Continuity

A function $f$ is continuous at a point $z_0$ if the following conditions are satisfied:

1. $\ds\lim_{z\rightarrow z_0}f(z)$ exists,
2. $f(z_0)$ exists, and
3. $\ds\lim_{z\rightarrow z_0}f(z) = f(z_0).$

Notice that statement 3 actually contains statement 1 and 2, since the existence of the quantity on each side of the equation there is needed.

Statement 3 says that for each positive number $\epsilon,$ there is a positive number $\delta$ such that

\begin{eqnarray}\label{continuouscondition} \left|f (z) - f(z_0)\right| \lt \epsilon \quad \text{whenever}\quad 0 \lt |z - z_0| \lt \delta \end{eqnarray}

A function of a complex variable is said to be continuous in a region $R$ if it is continuous at each point in $R.$

If a function $f$ is not continuous at a point $z_0$ then we say that $f$ is discontinuous at $z_0.$ For example, the function $f(z)=\frac{1}{1+z^2}$ is discontinuous at $z=i$ and $z=-i.$

Example 1: We claim that the function $f(z)=\dfrac{1}{z}$ is continuous for every $z\neq 0.$

To prove this fix $z_0\in \C\setminus\{0\}.$ If $z\in \C\setminus\{0\},$ then $\abs{\frac{1}{z}-\frac{1}{z_0}} = \frac{\abs{z-z_0}}{\abs{z} \abs{z_0}}.$ If $\abs{z-z_0}\lt \dfrac{\abs{z_0}}{2},$ then

$\abs{z}= \abs{z_0+z-z_0} \geq \abs{z_0}-\abs{z-z_0} \gt \frac{\abs{z_0}}{2}.$
That is $\dfrac{1}{|z_0||z|}\lt \dfrac{2}{|z_0|^2}.$ Therefore
$\abs{\frac{1}{z}-\frac{1}{z_0}} = \frac{\abs{z-z_0}}{\abs{z} \abs{z_0}} \lt \frac{2}{\abs{z_0}^2}\abs{z-z_0}.$

Thus, by choosing $\delta = \min\left\{ \dfrac{\abs{z_0}^2}{2}\epsilon, \dfrac{\abs{z_0}}{2} \right\}$ then we have that $$\abs{z-z_0}\lt \delta \implies \left| \frac{1}{z}-\frac{1}{z_0}\right|\lt\epsilon.$$

Remark: A useful strategy for showing that $f(z)$ is continuous at $z_0$ is to obtain an estimate of the form

$$|f(z)-f(z_0)|\leq C|z-z_0|\;\; \text{for }\, z \;\;\text{near}\;\; z_0.$$
This guarantees that $|f(z)-f(z_0)|\lt\epsilon$ whenever $|z-z_0|\lt\dfrac{\epsilon}{C},$ so that we can take $\delta=\dfrac{\epsilon}{C}$ in the formal definition of limit.

In the previous example we showed that a function is continuous at every point $z\in \C\setminus\{0\}.$ The following example shows how to determine continuity at a point using properties of limits.

Example 2: Consider the function $f(z) = z^2 - iz+ 2.$ In order to show that $f$ is continuous at, say, $z_0=1-i,$ we must find $\ds \lim_{z\to z_0} f(z)$ and $f(z_0),$ then check to see whether these two complex values are equal.

Using the properties of limits we have that

$\lim_{z\to z_0} f(z) = \lim_{z\to 1-i } \left(z^2 - iz+ 2\right) = \left(1-i\right)^2-i(1-i)+ 2 = 1-3i.$

Furthermore, for $z_0=1-i$ we have

$f(z_0) = f(1-i) = \left(1-i\right)^2-i(1-i)+ 2 = 1-3i.$

Since $\ds\lim_{z\to z_0} f(z) = f(z_0),$ we conclude that $f(z) = z^2 - iz+ 2$ is continuous at $z_0 = 1-i.$

A composition of continuous functions is itself continuous.
Let $w = f (z)$ be a function that is defined for all $z$ in a neighborhood $|z - z_0 | \lt \delta_1$ of a point $z_0,$ and let $W=g(w)$ be a function whose domain of definition contains the image of that neighborhood under $f.$ Then the composition $W=g\big(f(z)\big)$ is defined for all $z$ in the neighborhood $|z - z_0 | \lt \delta_1.$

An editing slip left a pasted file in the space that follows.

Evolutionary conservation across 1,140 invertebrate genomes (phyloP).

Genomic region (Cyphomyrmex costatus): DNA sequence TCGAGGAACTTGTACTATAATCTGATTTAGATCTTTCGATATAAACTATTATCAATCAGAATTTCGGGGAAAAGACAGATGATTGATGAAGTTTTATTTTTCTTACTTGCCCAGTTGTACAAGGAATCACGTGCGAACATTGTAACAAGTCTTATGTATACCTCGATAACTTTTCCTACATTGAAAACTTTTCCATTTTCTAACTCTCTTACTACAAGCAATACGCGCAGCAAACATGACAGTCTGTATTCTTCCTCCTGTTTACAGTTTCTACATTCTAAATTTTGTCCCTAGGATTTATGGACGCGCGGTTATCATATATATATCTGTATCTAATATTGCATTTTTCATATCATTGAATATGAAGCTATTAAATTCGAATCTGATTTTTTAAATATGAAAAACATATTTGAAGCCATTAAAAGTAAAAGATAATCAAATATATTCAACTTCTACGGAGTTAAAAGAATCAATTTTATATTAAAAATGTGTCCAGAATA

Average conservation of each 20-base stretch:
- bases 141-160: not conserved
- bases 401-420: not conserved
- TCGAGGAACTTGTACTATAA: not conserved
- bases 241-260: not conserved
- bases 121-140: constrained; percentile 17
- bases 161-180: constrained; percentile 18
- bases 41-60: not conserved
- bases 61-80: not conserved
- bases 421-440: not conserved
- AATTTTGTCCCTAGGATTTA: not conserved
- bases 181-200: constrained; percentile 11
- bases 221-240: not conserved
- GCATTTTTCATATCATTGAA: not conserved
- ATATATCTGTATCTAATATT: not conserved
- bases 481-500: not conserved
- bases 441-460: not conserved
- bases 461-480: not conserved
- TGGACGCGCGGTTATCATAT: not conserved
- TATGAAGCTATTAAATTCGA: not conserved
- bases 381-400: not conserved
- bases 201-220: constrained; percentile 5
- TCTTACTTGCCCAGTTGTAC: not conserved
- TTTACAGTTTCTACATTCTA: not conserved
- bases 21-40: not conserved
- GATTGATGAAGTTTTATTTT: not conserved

Suppose now that $f$ is continuous at $z$ and that $g$ is continuous at the point $f (z )$ in the $w$-plane. Since $g$ is continuous at $f (z ),$ for each $\epsilon\gt 0$ there is $\delta_2\gt 0$ such that

\begin{eqnarray}\label{composition} \abs{g\big(f(z)\big)- g\big(f(z_0)\big)}\lt \epsilon \;\;\text{whenever}\;\; \abs{f(z)- f(z_0)}\lt \delta_2. \end{eqnarray}

Since $f$ is continuous at $z_0,$ this ensures that the neighborhood $\abs{z-z_0}\lt\delta_1$ can be made small enough such that the inequalities given in (\ref{composition}) hold. Therefore, the compostion $g\big(f(z)\big)$ is continuous.

If a function $f$ is continuous and nonzero at a point $z_0,$ then $f(z)\neq 0$ throughout some neighborhood of that point.
Suppose that $f$ is continuous and $f(z_0)\neq 0.$ Then for every $\epsilon\gt 0$ there exists a $\delta\gt 0$ such that $|z-z_0|\lt\delta$ implies
$$|f(z)-f(z_0)|\lt\epsilon.$$

Since $f(z_0)\neq 0$, we can take $\epsilon=\dfrac{|f(z_0)|}{2}.$ So we have

$$|f(z)-f(z_0)|\lt\frac{\abs{f(z_0)}}{2}\quad \text{whenever}\quad |z-z_0|\lt\delta.$$
Now, if there is a point $z$ in the neighborhood $|z - z_0| \lt\delta$ at which $f(z)=0,$ we have that $$|f(z_0)|\lt\frac{f(z_0)}{2},$$ which is a contradiction. Hence the theorem is proved.

The algebraic properties of limits can also be restated in terms of continuity of complex functions. The proof of the following theorem is left as an exercise.

Suppose that $f$ and $g$ are continous at $z_0,$ then the following are continuous functions at $z_0:$
1. $c\cdot f,$ with $c$ a complex constant,
2. $f \pm g,$
3. $f\cdot g,$ and
4. $\dfrac{f}{g},$ if $g(z_0)\neq 0.$

Exercise: Prove that polynomial functions are continuous on the entire complex plane $\C.$

Complex Differentiation